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Artificial Bait #13351199 11/24/19 01:13 PM
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Jessa Online Content OP
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What kind of artificials is everyone using this time of year? I'm not looking to catch anything specific, just have some luck catching something good.


☆Jessa☆
Re: Artificial Bait [Re: Jessa] #13351265 11/24/19 02:28 PM
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Donald Harper Online Happy
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You may want to get in touch with SenkoSam. He has great success with his modifications for all species of fresh water fish and is very willing to share.

https://texasfishingforum.com/forums/ubbthreads.php/topics/13146551/wacky-mini-stick#Post13146551


Each person you work with holds some promise to your future success.
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20 Hot Spot Mapping - GPS Contour Chips - Custom Spinner Baits - Jigs -Spooks
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Re: Artificial Bait [Re: Jessa] #13351697 11/24/19 09:45 PM
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Jessa Online Content OP
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Loved that post, looks good. Thank you!


☆Jessa☆
Re: Artificial Bait [Re: Jessa] #13356538 11/29/19 10:01 AM
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SenkoSam Offline
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Thanks Don.

Jessa,
Fish, regardless the species strike soft plastics rigged on jig heads. As for myself, I'm addicted to catching numbers of fish just to feel the strike with size a bonus when it comes to lunkers. And the nice thing about soft plastics are the gazillion number of shapes fish strike such as these stubby tail grubs (note the clear tails):
[Linked Image][Linked Image][Linked Image]

Clear tail or clear grubs like in the post suggested by Donald are examples of colorless lures fish strike that indicates color not usually important, but that lure action and a slow retrieve are. Rod tip twitches are added to make the tail quiver between pauses as the lure glides and then darts like a scared minnow.

Here's an idea ! Take two curl tail grubs, cut off the tails, hold the ends over a flame just a little and join them together end-to-end. Rig it on a 1/32 or 1/16 oz ball head jig and add the same rop tip twitch at different depths. It catch everything !!! (NOTE: it will catch fish wacky rigged or with hook inserted at either end:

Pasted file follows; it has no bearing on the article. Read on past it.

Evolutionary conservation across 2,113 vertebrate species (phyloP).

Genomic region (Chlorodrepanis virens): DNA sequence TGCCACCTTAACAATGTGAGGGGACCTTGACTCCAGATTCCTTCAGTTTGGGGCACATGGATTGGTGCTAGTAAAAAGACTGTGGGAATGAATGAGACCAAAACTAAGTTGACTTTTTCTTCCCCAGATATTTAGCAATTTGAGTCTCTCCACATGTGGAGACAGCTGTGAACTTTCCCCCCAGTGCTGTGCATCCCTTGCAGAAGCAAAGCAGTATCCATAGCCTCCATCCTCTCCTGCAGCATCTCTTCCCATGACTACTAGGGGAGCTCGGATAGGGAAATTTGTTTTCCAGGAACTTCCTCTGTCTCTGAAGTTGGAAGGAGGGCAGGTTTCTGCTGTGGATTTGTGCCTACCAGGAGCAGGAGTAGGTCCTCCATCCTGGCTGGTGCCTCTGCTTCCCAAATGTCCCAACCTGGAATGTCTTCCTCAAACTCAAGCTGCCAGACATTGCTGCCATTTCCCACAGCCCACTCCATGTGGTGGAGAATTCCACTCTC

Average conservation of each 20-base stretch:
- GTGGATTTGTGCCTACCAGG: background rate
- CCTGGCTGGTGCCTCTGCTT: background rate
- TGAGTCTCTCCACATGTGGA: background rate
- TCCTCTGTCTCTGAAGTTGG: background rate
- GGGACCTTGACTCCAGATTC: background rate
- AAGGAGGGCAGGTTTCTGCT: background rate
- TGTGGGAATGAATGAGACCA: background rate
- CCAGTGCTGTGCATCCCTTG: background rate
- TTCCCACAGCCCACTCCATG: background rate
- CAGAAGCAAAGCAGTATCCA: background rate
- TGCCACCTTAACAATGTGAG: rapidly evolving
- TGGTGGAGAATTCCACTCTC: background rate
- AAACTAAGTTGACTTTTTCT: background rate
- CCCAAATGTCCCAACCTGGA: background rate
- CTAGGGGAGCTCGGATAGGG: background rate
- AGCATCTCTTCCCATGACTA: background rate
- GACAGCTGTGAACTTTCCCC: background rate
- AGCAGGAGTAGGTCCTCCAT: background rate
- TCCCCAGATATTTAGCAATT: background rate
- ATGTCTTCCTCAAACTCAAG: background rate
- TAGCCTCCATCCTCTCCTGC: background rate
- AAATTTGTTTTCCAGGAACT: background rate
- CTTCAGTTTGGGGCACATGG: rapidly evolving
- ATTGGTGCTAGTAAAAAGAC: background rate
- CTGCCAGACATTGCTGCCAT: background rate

[Linked Image][Linked Image]
Here I got a little carried away:
[Linked Image]
Here are a few other fused lures where the body used was cut from a plastic worm:
[Linked Image][Linked Image]

In these examples, a claw was cut from a bass craw lure and added to a grub body:
[Linked Image][Linked Image][Linked Image]

Texas this time of year has warmer water than where I'm living and trolled crankbaits that dive 3 or more feet down can catch bass and crappie. I used a Risto Rap for these fish:
[Linked Image][Linked Image]
and other small crankbaits for this one:
[Linked Image][Linked Image]
...even catfish:
[Linked Image]

The Crappie Magnet (which can be ordered from their on-line site) catches booku fish when rigged on a light ball head jig (unpainted of course from EBay):
[Linked Image]
I even catch fish rigging lures on a Beetle Spin:
[Linked Image][Linked Image][Linked Image]

Hair and feather jigs catch their fair share because of their finesse/ breathing action. My border collie provided the hair:
[Linked Image][Linked Image]

Here's another I discovered when I cut off the parts off a Brush Hog and rigged it on a light jig:
[Linked Image]

In fact, you can cut of the tail end of any thin worm and catch fish with it:
[Linked Image][Linked Image]

Just remember - SLOW AND AT THE RIGHT DEPTH !. This goes for any water temperature.

Man did I love living in Texas when I was stationed near Wichita Falls! Wish I knew then what I know now and maybe I would have caught more in Lake Texoma and other lakes I fished. But then again soft plastic lures were limited in 1970 far less than at present and TV hype of hard lures the only info for a newbie. I was lucky to own a small row boat and was able to explore different areas with my lures (sonar for freshwater fishing not available back then.)

Good luck though you won't need it if you try the above and other lures worked at the right speed. BTW, I use 6 - 8 lb test braid on all of my reels for better strike detection and easier hooksets along with a light action 5 1/2' or 6' rod.

Last edited by SenkoSam; 11/29/19 10:29 AM.
Re: Artificial Bait [Re: Jessa] #13356572 11/29/19 12:31 PM
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What fish are you targeting? Bank or boat fishing?

Re: Artificial Bait [Re: Jessa] #13356604 11/29/19 01:32 PM
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Jessa Online Content OP
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That's great information Senko Sam. You are really innovative. I'm hoping to take the boat out for a few hours tomorrow or Sunday. Thank you so much for all the tips. I knew I chose the right fishing forum!


☆Jessa☆
Re: Artificial Bait [Re: Jessa] #13356703 11/29/19 03:53 PM
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One thing I forgot to mention: Most lures of good design and action work regardless of season and water temperature. I've used 2.5" tubes under the ice and caught over 30 crappie in one area. The strikes were as hard as in warm water !

Now , if you're fishing mostly for larger fish species (bass, pike, etc), they will hit the small stuff but much of the time they attack larger lures such as 3/8 - 1/2 oz skirted jigs with soft plastic trailer (IE Rage Tail grubs). Spinnerbaits with large willow leaf blades (with or without trailer) do well covering water near weed beds as do longer jerk minnows (IE large Rapalas). Check out this BassMaster link: https://www.bassmaster.com/fishing-tips-pros/four-season-jerkbait
Larger fish IMO are territorial and intolerant of trespassers and may or may not want to eat the offender.

[Linked Image]
#2 and #5 are bulky whereas the other three are more finesse-like in size and action.